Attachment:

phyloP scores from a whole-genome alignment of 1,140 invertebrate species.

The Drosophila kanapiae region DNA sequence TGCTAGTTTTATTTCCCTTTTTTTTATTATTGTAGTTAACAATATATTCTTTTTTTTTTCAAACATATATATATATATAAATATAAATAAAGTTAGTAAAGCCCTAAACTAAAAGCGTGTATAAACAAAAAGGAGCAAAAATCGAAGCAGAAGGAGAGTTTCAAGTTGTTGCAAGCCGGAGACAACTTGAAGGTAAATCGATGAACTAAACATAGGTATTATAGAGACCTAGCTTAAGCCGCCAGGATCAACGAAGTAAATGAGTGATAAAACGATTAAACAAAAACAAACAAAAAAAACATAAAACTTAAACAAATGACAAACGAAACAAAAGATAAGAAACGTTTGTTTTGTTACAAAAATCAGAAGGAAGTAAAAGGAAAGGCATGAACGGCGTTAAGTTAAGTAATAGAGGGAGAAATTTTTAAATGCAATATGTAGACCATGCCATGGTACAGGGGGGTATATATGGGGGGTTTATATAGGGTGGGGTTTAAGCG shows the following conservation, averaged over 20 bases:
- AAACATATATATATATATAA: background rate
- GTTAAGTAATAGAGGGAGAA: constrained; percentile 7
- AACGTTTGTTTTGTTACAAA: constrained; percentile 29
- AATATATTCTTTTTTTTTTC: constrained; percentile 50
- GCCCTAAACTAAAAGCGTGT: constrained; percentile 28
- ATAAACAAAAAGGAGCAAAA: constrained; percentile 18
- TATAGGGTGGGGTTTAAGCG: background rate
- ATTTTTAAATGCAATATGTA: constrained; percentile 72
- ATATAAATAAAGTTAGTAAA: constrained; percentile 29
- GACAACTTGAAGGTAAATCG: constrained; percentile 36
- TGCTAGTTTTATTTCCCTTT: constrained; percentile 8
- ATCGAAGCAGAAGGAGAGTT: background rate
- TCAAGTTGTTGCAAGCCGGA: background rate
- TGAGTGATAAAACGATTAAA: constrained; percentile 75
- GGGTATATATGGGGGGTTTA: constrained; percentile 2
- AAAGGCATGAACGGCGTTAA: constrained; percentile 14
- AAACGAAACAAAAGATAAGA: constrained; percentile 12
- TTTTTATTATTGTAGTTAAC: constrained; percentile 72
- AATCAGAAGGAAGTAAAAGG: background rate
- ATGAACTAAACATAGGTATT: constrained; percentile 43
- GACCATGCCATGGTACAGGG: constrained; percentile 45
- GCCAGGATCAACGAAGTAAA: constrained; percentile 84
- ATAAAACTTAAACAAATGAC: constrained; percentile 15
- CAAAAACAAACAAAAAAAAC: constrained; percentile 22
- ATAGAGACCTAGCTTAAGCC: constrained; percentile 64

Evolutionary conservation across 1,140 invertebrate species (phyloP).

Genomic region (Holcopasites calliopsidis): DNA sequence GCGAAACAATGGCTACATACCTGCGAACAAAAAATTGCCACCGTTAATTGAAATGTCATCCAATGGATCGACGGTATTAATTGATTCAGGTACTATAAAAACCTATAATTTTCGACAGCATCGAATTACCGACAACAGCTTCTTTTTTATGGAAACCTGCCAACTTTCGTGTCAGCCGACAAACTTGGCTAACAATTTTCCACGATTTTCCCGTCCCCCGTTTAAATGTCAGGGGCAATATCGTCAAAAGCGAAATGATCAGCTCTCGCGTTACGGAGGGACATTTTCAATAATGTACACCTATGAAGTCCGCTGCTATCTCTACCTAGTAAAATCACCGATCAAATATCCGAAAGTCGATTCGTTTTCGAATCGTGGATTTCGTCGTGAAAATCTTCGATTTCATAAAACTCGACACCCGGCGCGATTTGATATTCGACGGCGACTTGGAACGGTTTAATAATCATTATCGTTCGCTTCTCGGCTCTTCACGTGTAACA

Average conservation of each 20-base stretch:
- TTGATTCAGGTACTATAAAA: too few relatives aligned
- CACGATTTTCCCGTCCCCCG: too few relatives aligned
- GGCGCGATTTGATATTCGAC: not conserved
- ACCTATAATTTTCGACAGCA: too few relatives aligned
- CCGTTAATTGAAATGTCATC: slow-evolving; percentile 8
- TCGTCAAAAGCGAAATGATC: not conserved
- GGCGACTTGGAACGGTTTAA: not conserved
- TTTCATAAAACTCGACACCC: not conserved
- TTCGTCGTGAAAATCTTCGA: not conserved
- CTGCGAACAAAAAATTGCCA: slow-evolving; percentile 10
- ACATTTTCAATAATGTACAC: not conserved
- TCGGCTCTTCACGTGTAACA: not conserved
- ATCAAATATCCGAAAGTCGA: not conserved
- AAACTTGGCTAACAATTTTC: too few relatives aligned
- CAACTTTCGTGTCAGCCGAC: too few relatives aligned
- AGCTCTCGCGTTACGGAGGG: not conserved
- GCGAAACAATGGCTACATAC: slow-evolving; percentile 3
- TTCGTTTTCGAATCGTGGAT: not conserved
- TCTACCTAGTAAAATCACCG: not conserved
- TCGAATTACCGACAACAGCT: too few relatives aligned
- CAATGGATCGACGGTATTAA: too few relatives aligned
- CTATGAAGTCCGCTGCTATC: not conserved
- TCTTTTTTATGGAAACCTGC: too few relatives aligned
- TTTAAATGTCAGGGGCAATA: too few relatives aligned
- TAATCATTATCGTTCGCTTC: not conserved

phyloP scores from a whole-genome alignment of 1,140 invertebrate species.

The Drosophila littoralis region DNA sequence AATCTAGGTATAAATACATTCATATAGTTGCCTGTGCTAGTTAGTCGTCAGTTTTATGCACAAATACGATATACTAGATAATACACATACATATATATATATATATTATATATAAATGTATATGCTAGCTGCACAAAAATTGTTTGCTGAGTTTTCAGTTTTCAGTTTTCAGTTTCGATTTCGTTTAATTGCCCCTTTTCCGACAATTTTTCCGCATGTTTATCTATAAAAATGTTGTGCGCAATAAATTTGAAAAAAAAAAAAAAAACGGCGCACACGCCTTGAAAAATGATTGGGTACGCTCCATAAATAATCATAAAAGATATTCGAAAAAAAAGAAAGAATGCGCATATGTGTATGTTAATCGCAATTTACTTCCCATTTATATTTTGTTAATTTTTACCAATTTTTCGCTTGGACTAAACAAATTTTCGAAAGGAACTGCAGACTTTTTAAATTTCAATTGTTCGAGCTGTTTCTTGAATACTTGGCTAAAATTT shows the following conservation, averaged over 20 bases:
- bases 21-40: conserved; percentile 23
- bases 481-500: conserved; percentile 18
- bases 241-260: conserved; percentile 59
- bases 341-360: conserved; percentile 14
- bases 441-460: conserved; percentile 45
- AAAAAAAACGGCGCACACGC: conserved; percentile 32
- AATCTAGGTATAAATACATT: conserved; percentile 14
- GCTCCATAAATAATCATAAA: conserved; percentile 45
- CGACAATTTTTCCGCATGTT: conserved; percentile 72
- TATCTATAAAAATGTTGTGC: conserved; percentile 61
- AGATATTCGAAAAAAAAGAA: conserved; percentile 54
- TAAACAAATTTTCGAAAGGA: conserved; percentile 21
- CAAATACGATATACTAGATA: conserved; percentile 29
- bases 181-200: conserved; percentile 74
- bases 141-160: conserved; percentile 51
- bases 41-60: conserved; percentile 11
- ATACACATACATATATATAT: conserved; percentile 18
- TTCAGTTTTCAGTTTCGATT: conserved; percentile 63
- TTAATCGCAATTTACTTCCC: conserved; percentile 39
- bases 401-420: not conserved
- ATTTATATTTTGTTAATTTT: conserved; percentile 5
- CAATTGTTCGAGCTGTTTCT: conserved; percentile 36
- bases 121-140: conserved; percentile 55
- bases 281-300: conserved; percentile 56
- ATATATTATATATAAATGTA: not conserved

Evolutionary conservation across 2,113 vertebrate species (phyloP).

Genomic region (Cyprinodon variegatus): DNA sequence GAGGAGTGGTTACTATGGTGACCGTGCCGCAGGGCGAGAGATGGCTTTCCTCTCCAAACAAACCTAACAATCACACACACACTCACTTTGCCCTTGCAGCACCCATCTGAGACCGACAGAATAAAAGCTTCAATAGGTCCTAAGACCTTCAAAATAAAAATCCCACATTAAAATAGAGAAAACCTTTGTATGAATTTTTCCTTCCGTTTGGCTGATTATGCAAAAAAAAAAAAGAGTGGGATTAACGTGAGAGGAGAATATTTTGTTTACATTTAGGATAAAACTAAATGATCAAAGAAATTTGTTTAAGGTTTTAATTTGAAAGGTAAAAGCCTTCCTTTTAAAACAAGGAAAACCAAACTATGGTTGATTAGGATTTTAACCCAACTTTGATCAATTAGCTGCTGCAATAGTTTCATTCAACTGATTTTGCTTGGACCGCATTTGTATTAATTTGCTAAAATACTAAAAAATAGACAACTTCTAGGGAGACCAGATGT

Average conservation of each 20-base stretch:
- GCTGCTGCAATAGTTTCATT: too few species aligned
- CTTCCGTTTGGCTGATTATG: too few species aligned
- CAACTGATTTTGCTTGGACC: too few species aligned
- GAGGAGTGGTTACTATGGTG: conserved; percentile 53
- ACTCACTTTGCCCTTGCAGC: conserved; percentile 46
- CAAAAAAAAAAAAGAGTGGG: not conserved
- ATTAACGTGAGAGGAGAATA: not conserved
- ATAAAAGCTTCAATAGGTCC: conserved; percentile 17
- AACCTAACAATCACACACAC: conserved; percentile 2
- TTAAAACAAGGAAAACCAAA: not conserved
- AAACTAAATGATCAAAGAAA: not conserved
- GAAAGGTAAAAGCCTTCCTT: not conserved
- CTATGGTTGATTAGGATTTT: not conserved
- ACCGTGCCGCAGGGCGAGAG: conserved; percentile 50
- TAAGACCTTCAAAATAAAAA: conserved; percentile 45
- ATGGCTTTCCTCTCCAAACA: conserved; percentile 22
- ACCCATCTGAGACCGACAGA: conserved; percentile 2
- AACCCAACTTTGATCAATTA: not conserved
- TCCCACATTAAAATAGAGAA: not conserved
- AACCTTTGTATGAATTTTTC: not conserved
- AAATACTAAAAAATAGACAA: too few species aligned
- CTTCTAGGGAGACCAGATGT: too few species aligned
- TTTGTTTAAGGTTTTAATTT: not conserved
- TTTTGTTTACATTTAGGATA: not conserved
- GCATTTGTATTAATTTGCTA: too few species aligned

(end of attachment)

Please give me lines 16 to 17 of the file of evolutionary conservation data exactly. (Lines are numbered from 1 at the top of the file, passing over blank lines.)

- TGAGTGATAAAACGATTAAA: constrained; percentile 75
- GGGTATATATGGGGGGTTTA: constrained; percentile 2